2. Multi-colored pens. These are handy for my notes. I tend to have ideas and questions in bursts, and using different colors helps to keep my thoughts in line. Back at school I used different colors for dates, people, treaties, concepts--you get the idea.

3. Coffee or tea. Self-explanatory, right?

4. I know it's not present in the picture below, but I love using a little app called Noisli. It's also available for free to use in your browser. Noisli is a compilation of different relaxing sounds from nature (and elsewhere) that you can mix together to create your own calming/productive track. It makes for a nice break between music, or when you aren't really in the mood for any of your playlists. 

5. iAWriter. This app is great if you are writing and don't want to be distracted. The layout is simple and goes fullscreen to cut out any tempting internet-type things.

What do you use to help you get those words out and organized?

accomplishments & waiting

This past November I successfully completed NaNoWriMo. It's always a huge commitment to write 50,000 words in 30 days, and I am usually happy enough to complete something. But I was disappointed with my result--sure, it was complete, but it wasn't whole. Something big was missing.

I didn't touch any more writing for a few weeks. Then I started talking to a friend of mine, and as we talked about a movie (can't remember which, specifically) I realized that what my book was missing was stakes. And high ones a that. It lacked the excitement that I was going for.  

This self-diagnosis was a little hard to take. In the meantime I had signed up for Swoon Reads, a crowd-sourced publishing imprint for teen romance. And somehow these two points intersected and I decided that not only was I going to completely re-write and re-work the plot, but I was going to do it so it would be ready for the next Swoon deadline--January 30th of 2015.

I had three weeks to write, and roughly three-ish to edit. I changed the ages of all the characters. I changed the POV from third to first, and I turned the clock back. I realized that in order to make the stakes as high as I needed to be, the story needed to be set during the war, instead of after. I created a more solid villain to up the tension, and I was startled by how cohesive the result was in comparison to my NaNo draft.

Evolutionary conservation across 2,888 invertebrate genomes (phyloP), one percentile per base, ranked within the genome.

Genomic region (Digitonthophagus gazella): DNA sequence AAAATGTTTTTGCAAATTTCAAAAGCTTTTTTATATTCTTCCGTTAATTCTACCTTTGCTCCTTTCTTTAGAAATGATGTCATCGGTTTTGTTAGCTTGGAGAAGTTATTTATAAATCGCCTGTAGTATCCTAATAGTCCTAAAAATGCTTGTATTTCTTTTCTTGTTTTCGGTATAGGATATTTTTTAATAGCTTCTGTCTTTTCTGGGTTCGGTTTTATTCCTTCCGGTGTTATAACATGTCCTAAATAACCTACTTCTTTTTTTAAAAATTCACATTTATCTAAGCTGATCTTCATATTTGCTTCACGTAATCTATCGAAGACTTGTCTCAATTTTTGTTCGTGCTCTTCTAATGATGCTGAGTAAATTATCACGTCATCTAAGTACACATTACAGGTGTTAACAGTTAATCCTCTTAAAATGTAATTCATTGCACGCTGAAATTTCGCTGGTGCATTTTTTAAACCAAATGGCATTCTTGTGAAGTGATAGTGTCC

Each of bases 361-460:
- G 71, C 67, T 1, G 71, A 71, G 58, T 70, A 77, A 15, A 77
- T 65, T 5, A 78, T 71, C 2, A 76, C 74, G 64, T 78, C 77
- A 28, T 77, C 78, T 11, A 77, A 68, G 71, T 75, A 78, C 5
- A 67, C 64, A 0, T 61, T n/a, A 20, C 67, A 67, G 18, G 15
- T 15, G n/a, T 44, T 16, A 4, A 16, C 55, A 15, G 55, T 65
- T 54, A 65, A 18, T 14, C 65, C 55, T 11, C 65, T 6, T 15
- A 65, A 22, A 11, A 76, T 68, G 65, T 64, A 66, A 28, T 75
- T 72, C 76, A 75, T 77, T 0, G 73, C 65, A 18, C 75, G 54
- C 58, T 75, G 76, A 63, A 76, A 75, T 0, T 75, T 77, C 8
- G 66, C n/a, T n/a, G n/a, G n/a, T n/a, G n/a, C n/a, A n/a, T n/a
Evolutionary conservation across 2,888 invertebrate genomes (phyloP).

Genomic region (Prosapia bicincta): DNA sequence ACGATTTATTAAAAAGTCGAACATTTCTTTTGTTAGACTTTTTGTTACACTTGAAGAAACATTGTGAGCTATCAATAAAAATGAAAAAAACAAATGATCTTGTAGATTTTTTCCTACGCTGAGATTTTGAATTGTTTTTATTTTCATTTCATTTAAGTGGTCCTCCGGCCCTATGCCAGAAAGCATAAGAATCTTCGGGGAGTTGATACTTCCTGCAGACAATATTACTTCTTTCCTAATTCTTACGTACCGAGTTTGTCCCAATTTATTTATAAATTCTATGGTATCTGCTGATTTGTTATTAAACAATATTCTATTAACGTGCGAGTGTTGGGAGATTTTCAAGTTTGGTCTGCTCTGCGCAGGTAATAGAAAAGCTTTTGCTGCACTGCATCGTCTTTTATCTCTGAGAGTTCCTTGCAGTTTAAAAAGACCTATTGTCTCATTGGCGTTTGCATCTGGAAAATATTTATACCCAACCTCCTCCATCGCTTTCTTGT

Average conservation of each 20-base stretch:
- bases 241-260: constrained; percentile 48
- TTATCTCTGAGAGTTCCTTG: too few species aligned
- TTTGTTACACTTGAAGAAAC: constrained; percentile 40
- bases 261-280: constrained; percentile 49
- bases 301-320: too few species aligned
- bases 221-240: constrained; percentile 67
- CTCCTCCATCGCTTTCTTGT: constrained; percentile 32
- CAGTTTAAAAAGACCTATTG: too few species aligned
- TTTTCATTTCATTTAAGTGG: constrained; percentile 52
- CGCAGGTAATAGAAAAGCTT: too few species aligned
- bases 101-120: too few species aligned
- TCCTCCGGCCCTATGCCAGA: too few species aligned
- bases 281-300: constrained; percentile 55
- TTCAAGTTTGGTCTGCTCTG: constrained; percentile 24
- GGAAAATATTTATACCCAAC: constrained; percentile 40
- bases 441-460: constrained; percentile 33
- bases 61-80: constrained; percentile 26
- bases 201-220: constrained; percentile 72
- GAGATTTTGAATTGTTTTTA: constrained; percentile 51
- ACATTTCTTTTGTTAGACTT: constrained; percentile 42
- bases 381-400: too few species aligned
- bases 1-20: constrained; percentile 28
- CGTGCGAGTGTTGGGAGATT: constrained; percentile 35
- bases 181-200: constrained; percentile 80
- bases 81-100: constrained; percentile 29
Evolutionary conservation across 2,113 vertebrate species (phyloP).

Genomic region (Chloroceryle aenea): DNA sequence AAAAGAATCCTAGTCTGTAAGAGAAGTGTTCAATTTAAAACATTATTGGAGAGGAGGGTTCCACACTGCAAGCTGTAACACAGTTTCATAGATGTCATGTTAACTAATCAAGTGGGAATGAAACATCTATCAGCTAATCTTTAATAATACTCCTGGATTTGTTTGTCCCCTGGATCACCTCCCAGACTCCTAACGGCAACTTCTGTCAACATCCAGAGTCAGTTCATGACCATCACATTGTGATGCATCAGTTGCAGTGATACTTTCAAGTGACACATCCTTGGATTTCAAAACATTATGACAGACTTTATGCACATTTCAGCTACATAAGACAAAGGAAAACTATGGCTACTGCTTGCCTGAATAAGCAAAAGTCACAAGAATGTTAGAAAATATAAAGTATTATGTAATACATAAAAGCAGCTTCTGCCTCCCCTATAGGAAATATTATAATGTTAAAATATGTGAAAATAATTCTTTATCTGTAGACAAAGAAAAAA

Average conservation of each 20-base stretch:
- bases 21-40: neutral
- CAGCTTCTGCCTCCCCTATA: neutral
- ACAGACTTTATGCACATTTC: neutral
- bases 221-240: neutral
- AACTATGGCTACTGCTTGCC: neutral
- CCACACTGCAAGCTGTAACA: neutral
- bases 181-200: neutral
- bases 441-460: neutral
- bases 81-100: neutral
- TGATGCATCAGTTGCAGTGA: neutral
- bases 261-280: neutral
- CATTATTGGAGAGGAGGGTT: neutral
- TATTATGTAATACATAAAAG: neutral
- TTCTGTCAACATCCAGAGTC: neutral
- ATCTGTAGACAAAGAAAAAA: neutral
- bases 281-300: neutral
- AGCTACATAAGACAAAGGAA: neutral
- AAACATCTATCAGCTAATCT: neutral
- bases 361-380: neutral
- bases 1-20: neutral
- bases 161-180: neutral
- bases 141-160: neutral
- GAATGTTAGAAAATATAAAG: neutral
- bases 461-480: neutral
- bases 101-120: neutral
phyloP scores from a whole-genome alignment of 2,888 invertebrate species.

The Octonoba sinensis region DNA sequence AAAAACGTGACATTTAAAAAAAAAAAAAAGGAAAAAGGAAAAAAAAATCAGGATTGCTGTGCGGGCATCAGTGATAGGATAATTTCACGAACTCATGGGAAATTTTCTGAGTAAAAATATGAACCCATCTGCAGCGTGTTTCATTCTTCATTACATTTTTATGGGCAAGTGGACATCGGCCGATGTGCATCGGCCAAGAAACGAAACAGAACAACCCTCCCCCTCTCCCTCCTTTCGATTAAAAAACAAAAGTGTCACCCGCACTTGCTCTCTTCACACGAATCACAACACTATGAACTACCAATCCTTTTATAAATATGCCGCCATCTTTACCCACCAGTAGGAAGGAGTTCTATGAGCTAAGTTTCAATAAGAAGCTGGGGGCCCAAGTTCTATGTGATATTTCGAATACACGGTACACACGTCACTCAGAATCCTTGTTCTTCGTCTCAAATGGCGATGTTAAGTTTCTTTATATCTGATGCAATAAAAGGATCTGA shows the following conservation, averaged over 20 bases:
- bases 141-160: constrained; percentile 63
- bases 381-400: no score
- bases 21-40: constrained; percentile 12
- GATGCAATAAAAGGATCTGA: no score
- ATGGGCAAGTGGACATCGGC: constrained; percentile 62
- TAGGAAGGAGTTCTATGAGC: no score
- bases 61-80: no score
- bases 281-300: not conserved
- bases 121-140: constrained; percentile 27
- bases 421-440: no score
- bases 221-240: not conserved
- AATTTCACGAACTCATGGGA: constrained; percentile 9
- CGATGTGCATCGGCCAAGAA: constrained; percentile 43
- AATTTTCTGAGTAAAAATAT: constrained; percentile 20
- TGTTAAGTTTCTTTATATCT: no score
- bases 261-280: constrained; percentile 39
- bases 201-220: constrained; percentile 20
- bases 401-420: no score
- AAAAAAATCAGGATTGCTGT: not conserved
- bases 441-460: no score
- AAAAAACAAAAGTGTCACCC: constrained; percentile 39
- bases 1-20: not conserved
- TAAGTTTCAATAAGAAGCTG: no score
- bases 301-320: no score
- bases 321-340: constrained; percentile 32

I spent hours searching for stock photos and playing with designs--and once I hit the submit button on Swoon, I felt like I'd finally taken a huge step in the right direction. I'd put my writing out there for the world to see.

As the days go by I am overjoyed to see people reading my manuscript, and thrilled by how many readers and writers have commented on it. My fingers are crossed as the cut-off date for the next list selection comes closer, and closer. I know the likelihood that I will get selected is slim. But even if I don't get selected, I feel I can finally be proud of this work that I have spent over six years, and five versions, writing.

5 ways to beat some nanowrimo blues

1. Do something with your hands.

No. Not typing. Not outlining. Clear off your desk, write a letter, go outside and take some pictures with your phone, bake a cake, or even start a quick & fun DIY--give yourself a break from that Word document that haunts you in your waking hours. For some fun project ideas, try Pinterest, the creatives' go-to time wasting device. There are a big variety of projects at poppy talk. Try making yourself a watercolor mug or a nifty notebook out of a paper bag.

2. Liven things up.

It seems like we spend most of NaNoWriMo staring at the same things, over and over. If this isn't you, read ahead. You're awesome and are way ahead of the game. Change the way you're sitting. Move a lamp to change the lighting, or maybe find yourself a fun new desktop background. Life isn't all about NaNo, and maybe all you need is a new, inspiring landscape, inspirational words, or fun patterns.

3. Switch up your playlists.

If you don't already use Spotify, you might want to try it. The ad-inclusive version is free, and lets you save albums and create your own playlists with music you don't actually own. Spotify is also a great way to discover new music--hit the Browse section to cruise through some curated radio stations, or start a clicking journey through the "related artists" tab.

4. Read a book.

Hey, aren't I supposed to be writing my own book? Well, yeah. But reading a book is never a waste of time. You might discover new ways to use plot twists or become inspired from an author's writing style. Reading a favorite book will help remind you why you're doing this in the first place!

5. Talk to someone about your book.

Or anything you want. Talking things out helps get your juices flowing in a way that having conversations with yourself about characters or foreshadowing might not.